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No sympathy. None. The vaccine is safe and effective. We're dealing with a very vocal minority of the public and these unions. Get vaxxed or fire them all. Enough is enough. Tired of coddling these people.

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While not as important as preserving the public health, it seems the city has a fiduciary responsibility to keep the health care costs incurred for treating its employees down.

The unvaccinated are likely running up much higher average per patient costs, including relying on more expensive treatments.

Interesting that the same general political demographic tends to oppose universal healthcare, in part because they don't want to pay for *other people's* bad choices.

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Headline says "Mostly educators of color could face termination" but there is no evidence to back that up--only a vague statement from the BTU Prez. It's not even clear how many teachers face termination, not to mention their demographics. Should this be a concern? Sure. Do we have any idea what the situation is? No. Terrible journalism.

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If it was all white people that were going to be terminated then that’s ok, but all minority that’s a problem? We’re in a pandemic with people dying left and right and there are three effective and safe vaccines that have been out for a while. Get the jab! I don’t care what color your skin is.

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"The Globe reports minority teachers would make up a high percentage of the teachers who would be put on unpaid leave when the mandate goes into effect."

No. A very high percentage (100%) of unvaccinated teachers, regardless of their races, would be put on unpaid leave when the mandate goes into effect.

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And in Georgia, 100% of people without proper identification will be ineligible to vote, regardless of their races.

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You're so right, just like during Jim Crow, 100% of people who couldn't pass "literacy tests" were ineligible to vote, regardless of their races...oh wait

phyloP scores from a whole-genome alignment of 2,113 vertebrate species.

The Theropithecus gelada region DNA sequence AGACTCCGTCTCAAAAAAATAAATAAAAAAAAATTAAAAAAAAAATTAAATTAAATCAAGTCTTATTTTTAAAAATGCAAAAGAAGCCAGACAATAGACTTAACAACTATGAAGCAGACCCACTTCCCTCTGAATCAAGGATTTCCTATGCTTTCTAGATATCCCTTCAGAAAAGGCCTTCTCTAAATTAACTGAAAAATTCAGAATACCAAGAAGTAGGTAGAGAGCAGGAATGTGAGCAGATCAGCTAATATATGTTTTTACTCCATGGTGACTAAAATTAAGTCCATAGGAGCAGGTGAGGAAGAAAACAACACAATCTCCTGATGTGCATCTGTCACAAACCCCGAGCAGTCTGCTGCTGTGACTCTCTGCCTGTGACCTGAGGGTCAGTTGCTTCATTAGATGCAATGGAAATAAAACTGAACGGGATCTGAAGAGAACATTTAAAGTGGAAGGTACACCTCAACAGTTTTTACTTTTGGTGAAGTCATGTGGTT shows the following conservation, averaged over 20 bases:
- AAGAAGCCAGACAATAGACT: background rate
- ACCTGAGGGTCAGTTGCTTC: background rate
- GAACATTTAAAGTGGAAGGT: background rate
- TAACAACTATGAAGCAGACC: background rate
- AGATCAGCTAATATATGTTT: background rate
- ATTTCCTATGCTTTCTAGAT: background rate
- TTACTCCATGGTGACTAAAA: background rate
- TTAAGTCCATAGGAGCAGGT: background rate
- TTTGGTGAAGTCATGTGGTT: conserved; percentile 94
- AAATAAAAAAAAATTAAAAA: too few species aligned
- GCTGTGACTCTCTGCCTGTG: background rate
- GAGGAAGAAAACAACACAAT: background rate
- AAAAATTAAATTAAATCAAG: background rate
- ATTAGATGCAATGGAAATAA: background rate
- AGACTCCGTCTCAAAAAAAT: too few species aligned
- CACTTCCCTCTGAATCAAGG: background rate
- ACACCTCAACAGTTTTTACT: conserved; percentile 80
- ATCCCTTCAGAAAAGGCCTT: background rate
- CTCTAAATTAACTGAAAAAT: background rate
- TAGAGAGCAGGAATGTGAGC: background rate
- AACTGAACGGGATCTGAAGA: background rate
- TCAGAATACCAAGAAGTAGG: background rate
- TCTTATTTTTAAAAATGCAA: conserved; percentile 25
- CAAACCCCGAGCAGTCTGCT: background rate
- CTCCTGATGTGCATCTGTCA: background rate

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Are you saying that only some of the unvaccinated BPS staff will be put on unpaid leave?

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forbids rich and poor alike to sleep under bridges, to beg in the streets, and to steal their bread.

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I'll tell you why you need to be vaccinated to teach after you tell me why you need to identify yourself to vote.

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You were claiming that the policy was race blind. I merely pointed to another race blind policy. That voter ID is seen as different might be a valid argument, but at the end of the day, if you are going to note the racial blindness of one, feel free to be open to the claim for other cases.

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One policy is a deliberate and obvious back door to target minorities.

The other is a sensible public health measure intended to protect everyone and save our health care system.

But you probably knew that, didn't you?

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The BTU has not been opposing vaccinations, and in fact pushed to allow their members to move up the line a year ago. Tang looked at the numbers and realized that the effect is that minority teachers will be disproportionately affected by this change in the policy. By the same measure, Americans overall support requiring ID to vote, and not necessarily for racist reasons. Those opposing such measures similarly can show data wherein African Americans will be disproportionately affected by such requirements. That people are indifferent to the effect of the racial makeup of our teaching pool in the city amazes me.

As far as protecting the health system, I remember when the word was that having 80% vaccinated would do that. So much for expertise in infectious disease control.

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The cops and firefighters should have used the worrying about their minority members angle.

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... the teachers' union joining the fray actually strengthens Wu's political position here, in that she can take the same hard line against all of them regardless of whether the union is friendly to her base. The anti-vax concerns expressed by teachers in the Globe article do not seem compelling at all.